Sun Chemical has entered into a license agreement to introduce a new family of molecular inks for the printed electronics market with Groupe Graham International (GGI) and the National Research Council of Canada (NRC).
Based on ionic molecules processed through a reduction process, the IPS family of products is claimed to offer a viable alternative to conventional polymer thick film conductive inks and serve as a low-cost alternative to nano materials. The family of products include silver and copper metallization options that can be applied by screen, inkjet or other high speed printing methods. The molecular inks feature sub-micron trace thickness that will enable the production of narrow traces in thin dielectric layers on a variety of applications, including: in-mold electronics (IME), printed antenna, displays, EMI/RFI and sensors.
The new molecular ink technology developed by GGI, a specialist in user interface technologies in touch applications, and NRC, a research organization supporting industrial innovation, will be produced by Sun Chemical and promoted collaboratively by all three organizations.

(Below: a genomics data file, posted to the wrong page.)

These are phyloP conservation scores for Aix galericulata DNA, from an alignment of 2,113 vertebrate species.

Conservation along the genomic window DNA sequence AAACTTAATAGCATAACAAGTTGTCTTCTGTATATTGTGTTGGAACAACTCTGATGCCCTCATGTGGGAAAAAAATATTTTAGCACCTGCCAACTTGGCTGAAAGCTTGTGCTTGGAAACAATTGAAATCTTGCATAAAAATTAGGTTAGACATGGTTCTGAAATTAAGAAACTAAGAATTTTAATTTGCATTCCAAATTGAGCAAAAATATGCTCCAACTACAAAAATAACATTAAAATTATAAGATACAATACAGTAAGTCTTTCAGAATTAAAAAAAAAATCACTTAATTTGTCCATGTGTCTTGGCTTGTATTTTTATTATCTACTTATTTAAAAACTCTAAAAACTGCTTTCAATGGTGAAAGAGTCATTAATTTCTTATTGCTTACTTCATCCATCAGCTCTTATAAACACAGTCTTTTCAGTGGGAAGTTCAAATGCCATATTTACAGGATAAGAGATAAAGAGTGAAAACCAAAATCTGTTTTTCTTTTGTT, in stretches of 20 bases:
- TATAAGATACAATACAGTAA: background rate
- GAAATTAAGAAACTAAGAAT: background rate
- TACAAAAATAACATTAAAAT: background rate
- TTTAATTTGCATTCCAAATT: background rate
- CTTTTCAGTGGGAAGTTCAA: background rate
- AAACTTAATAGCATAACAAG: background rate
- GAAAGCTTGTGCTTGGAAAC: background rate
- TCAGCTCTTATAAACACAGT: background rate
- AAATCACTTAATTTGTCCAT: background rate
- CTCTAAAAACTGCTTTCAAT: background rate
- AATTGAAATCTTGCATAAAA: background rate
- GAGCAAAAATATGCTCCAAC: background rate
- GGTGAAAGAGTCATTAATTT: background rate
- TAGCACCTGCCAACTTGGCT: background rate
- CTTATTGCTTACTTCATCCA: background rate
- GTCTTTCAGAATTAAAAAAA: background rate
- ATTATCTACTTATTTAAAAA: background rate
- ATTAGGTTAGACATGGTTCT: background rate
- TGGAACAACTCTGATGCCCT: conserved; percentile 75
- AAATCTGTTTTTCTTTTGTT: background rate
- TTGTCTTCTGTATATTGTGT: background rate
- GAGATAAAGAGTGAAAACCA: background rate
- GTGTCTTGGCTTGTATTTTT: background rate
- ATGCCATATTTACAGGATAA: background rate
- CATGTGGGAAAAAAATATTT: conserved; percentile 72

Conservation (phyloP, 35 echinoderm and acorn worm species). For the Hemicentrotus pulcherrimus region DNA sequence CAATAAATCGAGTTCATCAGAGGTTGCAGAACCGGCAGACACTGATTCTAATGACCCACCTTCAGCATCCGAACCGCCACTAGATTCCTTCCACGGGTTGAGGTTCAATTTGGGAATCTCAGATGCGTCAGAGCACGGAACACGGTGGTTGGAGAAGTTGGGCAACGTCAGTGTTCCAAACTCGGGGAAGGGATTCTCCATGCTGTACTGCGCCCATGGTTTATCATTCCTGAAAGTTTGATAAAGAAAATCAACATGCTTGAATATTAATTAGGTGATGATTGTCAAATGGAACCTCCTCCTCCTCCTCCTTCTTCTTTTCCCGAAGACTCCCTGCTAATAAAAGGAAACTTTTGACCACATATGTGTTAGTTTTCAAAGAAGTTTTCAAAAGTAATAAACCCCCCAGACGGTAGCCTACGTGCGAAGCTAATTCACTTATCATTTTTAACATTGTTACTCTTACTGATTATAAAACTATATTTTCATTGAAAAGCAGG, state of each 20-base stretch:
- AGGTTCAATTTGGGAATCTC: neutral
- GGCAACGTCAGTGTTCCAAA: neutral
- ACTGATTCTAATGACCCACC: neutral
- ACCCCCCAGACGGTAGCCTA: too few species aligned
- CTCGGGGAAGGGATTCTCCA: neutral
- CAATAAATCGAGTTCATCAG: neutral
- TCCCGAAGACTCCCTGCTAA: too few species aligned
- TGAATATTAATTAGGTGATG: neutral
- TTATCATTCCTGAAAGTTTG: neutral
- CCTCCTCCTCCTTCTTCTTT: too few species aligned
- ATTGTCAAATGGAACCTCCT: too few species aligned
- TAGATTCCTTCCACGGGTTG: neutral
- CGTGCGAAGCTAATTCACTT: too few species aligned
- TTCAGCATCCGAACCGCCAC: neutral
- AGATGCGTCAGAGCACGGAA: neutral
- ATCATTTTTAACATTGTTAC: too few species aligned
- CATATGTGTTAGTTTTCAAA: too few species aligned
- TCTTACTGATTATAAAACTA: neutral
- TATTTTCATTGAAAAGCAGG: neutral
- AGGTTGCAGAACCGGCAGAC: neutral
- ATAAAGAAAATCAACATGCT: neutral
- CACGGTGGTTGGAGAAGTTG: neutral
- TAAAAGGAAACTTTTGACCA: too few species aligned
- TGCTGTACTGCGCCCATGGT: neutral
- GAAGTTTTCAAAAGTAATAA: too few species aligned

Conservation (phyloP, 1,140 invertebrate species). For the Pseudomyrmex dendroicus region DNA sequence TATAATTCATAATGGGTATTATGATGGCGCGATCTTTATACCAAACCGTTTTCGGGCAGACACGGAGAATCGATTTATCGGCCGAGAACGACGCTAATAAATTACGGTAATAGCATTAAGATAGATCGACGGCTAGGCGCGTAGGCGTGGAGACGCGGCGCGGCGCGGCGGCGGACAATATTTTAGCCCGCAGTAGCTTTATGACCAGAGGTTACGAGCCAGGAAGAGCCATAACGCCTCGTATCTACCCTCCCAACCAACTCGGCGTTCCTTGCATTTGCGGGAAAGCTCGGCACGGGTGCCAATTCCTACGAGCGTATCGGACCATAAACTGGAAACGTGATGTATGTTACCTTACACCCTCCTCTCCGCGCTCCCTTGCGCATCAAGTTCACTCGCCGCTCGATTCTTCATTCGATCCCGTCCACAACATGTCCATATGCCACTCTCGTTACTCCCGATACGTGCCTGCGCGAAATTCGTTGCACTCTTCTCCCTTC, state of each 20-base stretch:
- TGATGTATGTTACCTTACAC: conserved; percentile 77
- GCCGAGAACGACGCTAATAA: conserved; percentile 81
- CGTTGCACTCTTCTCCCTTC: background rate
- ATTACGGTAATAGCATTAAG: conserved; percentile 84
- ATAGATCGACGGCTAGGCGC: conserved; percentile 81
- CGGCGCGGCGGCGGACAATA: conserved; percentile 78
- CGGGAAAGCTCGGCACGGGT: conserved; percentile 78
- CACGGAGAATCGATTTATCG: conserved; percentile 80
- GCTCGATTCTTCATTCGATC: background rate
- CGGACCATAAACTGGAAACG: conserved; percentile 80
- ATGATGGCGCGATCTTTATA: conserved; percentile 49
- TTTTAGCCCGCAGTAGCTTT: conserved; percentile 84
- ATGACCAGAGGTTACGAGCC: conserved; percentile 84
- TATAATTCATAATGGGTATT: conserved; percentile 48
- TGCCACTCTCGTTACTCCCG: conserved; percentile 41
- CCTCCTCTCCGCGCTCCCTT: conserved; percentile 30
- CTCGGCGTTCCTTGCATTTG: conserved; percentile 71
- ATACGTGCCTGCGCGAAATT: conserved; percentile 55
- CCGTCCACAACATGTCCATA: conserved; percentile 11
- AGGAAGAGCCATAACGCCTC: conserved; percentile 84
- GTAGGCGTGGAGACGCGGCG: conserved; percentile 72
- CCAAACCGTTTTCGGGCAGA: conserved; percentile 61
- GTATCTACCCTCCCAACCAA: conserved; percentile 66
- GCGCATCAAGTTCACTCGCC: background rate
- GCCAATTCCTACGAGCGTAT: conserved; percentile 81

GGI CEO Eric Saint-Jacques said: ‘The IPS platform has been a multi-year development effort with the NRC and we are pleased to have its value validated by a global market leader. We feel privileged to be working with Sun Chemical and look forward to supporting their global go-to-market initiatives with our solution design and manufacturing services.’
‘We’re excited to enter the next phase of development,’ added Thomas Ducellier, executive director for the printable electronics program at NRC. ‘We look forward to seeing the unique attributes of the molecular ink platform address emerging market needs.’
Roy Bjorlin, global commercial and strategic initiatives director at Sun Chemical Advanced Materials, concluded: ‘Customers will be pleased to have an option in the marketplace that features fine lines for printed electronics. We look forward to collaborating with GGI and the NRC on this project.’